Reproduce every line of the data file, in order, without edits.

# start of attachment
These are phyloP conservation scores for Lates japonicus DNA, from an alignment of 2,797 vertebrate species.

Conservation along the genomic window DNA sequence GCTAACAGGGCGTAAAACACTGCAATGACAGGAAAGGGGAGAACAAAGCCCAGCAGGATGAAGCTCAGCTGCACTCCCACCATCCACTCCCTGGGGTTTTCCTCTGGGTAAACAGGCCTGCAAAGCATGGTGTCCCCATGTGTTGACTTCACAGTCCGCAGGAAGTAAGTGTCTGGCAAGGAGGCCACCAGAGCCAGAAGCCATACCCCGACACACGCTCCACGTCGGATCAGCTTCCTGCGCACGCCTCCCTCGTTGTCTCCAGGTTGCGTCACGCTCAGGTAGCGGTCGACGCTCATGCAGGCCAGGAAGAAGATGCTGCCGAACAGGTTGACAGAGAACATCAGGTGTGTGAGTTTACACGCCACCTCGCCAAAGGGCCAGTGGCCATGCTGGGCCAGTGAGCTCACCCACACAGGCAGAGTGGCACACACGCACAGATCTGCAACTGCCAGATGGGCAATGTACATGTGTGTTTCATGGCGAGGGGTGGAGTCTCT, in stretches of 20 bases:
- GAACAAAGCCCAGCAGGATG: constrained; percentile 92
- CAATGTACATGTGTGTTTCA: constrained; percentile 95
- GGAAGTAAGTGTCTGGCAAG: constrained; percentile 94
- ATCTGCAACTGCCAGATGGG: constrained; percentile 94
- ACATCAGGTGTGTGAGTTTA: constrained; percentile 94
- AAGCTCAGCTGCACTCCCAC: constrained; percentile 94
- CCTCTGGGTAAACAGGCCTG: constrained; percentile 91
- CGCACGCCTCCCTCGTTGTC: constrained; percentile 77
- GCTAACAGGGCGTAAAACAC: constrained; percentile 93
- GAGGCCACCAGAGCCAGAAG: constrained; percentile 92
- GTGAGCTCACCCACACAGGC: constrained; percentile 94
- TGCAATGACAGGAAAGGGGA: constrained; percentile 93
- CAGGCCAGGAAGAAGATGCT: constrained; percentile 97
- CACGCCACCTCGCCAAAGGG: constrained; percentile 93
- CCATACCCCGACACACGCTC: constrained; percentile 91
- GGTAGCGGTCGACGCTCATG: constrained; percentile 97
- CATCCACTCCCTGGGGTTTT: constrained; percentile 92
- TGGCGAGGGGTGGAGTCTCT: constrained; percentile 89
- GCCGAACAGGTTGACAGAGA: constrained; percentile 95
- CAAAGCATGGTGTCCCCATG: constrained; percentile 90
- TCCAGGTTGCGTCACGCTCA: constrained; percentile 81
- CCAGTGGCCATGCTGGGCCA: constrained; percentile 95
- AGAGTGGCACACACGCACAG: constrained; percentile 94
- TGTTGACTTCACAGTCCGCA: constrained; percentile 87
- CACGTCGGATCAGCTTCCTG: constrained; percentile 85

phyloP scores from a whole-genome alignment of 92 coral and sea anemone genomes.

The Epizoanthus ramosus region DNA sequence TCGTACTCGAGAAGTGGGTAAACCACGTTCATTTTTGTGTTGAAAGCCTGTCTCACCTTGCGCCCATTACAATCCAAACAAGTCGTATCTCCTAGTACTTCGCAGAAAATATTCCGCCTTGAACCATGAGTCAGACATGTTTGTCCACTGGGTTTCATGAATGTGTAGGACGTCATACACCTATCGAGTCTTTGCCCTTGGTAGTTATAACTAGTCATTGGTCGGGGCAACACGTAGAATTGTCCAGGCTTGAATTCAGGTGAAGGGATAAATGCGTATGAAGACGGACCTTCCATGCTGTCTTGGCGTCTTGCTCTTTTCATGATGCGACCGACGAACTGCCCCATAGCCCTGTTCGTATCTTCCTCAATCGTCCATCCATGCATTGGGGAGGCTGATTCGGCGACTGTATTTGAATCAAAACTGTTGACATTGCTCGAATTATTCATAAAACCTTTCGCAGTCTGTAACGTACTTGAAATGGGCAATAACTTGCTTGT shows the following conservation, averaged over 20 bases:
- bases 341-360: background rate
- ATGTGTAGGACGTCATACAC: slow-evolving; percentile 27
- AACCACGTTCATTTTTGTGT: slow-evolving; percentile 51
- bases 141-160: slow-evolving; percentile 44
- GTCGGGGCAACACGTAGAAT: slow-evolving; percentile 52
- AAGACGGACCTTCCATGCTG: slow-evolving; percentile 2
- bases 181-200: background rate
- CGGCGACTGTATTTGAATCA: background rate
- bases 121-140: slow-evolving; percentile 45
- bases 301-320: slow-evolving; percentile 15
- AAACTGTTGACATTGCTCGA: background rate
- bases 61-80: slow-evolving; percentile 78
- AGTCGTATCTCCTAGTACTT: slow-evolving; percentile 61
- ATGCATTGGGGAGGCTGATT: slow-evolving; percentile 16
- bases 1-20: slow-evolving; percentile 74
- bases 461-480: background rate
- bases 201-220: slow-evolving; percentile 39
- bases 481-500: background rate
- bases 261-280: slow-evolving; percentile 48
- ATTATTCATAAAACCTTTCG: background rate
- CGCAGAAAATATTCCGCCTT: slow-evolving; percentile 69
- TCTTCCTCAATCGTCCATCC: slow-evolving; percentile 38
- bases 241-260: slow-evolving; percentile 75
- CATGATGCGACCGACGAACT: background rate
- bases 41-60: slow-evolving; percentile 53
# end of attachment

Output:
These are phyloP conservation scores for Lates japonicus DNA, from an alignment of 2,797 vertebrate species.

Conservation along the genomic window DNA sequence GCTAACAGGGCGTAAAACACTGCAATGACAGGAAAGGGGAGAACAAAGCCCAGCAGGATGAAGCTCAGCTGCACTCCCACCATCCACTCCCTGGGGTTTTCCTCTGGGTAAACAGGCCTGCAAAGCATGGTGTCCCCATGTGTTGACTTCACAGTCCGCAGGAAGTAAGTGTCTGGCAAGGAGGCCACCAGAGCCAGAAGCCATACCCCGACACACGCTCCACGTCGGATCAGCTTCCTGCGCACGCCTCCCTCGTTGTCTCCAGGTTGCGTCACGCTCAGGTAGCGGTCGACGCTCATGCAGGCCAGGAAGAAGATGCTGCCGAACAGGTTGACAGAGAACATCAGGTGTGTGAGTTTACACGCCACCTCGCCAAAGGGCCAGTGGCCATGCTGGGCCAGTGAGCTCACCCACACAGGCAGAGTGGCACACACGCACAGATCTGCAACTGCCAGATGGGCAATGTACATGTGTGTTTCATGGCGAGGGGTGGAGTCTCT, in stretches of 20 bases:
- GAACAAAGCCCAGCAGGATG: constrained; percentile 92
- CAATGTACATGTGTGTTTCA: constrained; percentile 95
- GGAAGTAAGTGTCTGGCAAG: constrained; percentile 94
- ATCTGCAACTGCCAGATGGG: constrained; percentile 94
- ACATCAGGTGTGTGAGTTTA: constrained; percentile 94
- AAGCTCAGCTGCACTCCCAC: constrained; percentile 94
- CCTCTGGGTAAACAGGCCTG: constrained; percentile 91
- CGCACGCCTCCCTCGTTGTC: constrained; percentile 77
- GCTAACAGGGCGTAAAACAC: constrained; percentile 93
- GAGGCCACCAGAGCCAGAAG: constrained; percentile 92
- GTGAGCTCACCCACACAGGC: constrained; percentile 94
- TGCAATGACAGGAAAGGGGA: constrained; percentile 93
- CAGGCCAGGAAGAAGATGCT: constrained; percentile 97
- CACGCCACCTCGCCAAAGGG: constrained; percentile 93
- CCATACCCCGACACACGCTC: constrained; percentile 91
- GGTAGCGGTCGACGCTCATG: constrained; percentile 97
- CATCCACTCCCTGGGGTTTT: constrained; percentile 92
- TGGCGAGGGGTGGAGTCTCT: constrained; percentile 89
- GCCGAACAGGTTGACAGAGA: constrained; percentile 95
- CAAAGCATGGTGTCCCCATG: constrained; percentile 90
- TCCAGGTTGCGTCACGCTCA: constrained; percentile 81
- CCAGTGGCCATGCTGGGCCA: constrained; percentile 95
- AGAGTGGCACACACGCACAG: constrained; percentile 94
- TGTTGACTTCACAGTCCGCA: constrained; percentile 87
- CACGTCGGATCAGCTTCCTG: constrained; percentile 85

phyloP scores from a whole-genome alignment of 92 coral and sea anemone genomes.

The Epizoanthus ramosus region DNA sequence TCGTACTCGAGAAGTGGGTAAACCACGTTCATTTTTGTGTTGAAAGCCTGTCTCACCTTGCGCCCATTACAATCCAAACAAGTCGTATCTCCTAGTACTTCGCAGAAAATATTCCGCCTTGAACCATGAGTCAGACATGTTTGTCCACTGGGTTTCATGAATGTGTAGGACGTCATACACCTATCGAGTCTTTGCCCTTGGTAGTTATAACTAGTCATTGGTCGGGGCAACACGTAGAATTGTCCAGGCTTGAATTCAGGTGAAGGGATAAATGCGTATGAAGACGGACCTTCCATGCTGTCTTGGCGTCTTGCTCTTTTCATGATGCGACCGACGAACTGCCCCATAGCCCTGTTCGTATCTTCCTCAATCGTCCATCCATGCATTGGGGAGGCTGATTCGGCGACTGTATTTGAATCAAAACTGTTGACATTGCTCGAATTATTCATAAAACCTTTCGCAGTCTGTAACGTACTTGAAATGGGCAATAACTTGCTTGT shows the following conservation, averaged over 20 bases:
- bases 341-360: background rate
- ATGTGTAGGACGTCATACAC: slow-evolving; percentile 27
- AACCACGTTCATTTTTGTGT: slow-evolving; percentile 51
- bases 141-160: slow-evolving; percentile 44
- GTCGGGGCAACACGTAGAAT: slow-evolving; percentile 52
- AAGACGGACCTTCCATGCTG: slow-evolving; percentile 2
- bases 181-200: background rate
- CGGCGACTGTATTTGAATCA: background rate
- bases 121-140: slow-evolving; percentile 45
- bases 301-320: slow-evolving; percentile 15
- AAACTGTTGACATTGCTCGA: background rate
- bases 61-80: slow-evolving; percentile 78
- AGTCGTATCTCCTAGTACTT: slow-evolving; percentile 61
- ATGCATTGGGGAGGCTGATT: slow-evolving; percentile 16
- bases 1-20: slow-evolving; percentile 74
- bases 461-480: background rate
- bases 201-220: slow-evolving; percentile 39
- bases 481-500: background rate
- bases 261-280: slow-evolving; percentile 48
- ATTATTCATAAAACCTTTCG: background rate
- CGCAGAAAATATTCCGCCTT: slow-evolving; percentile 69
- TCTTCCTCAATCGTCCATCC: slow-evolving; percentile 38
- bases 241-260: slow-evolving; percentile 75
- CATGATGCGACCGACGAACT: background rate
- bases 41-60: slow-evolving; percentile 53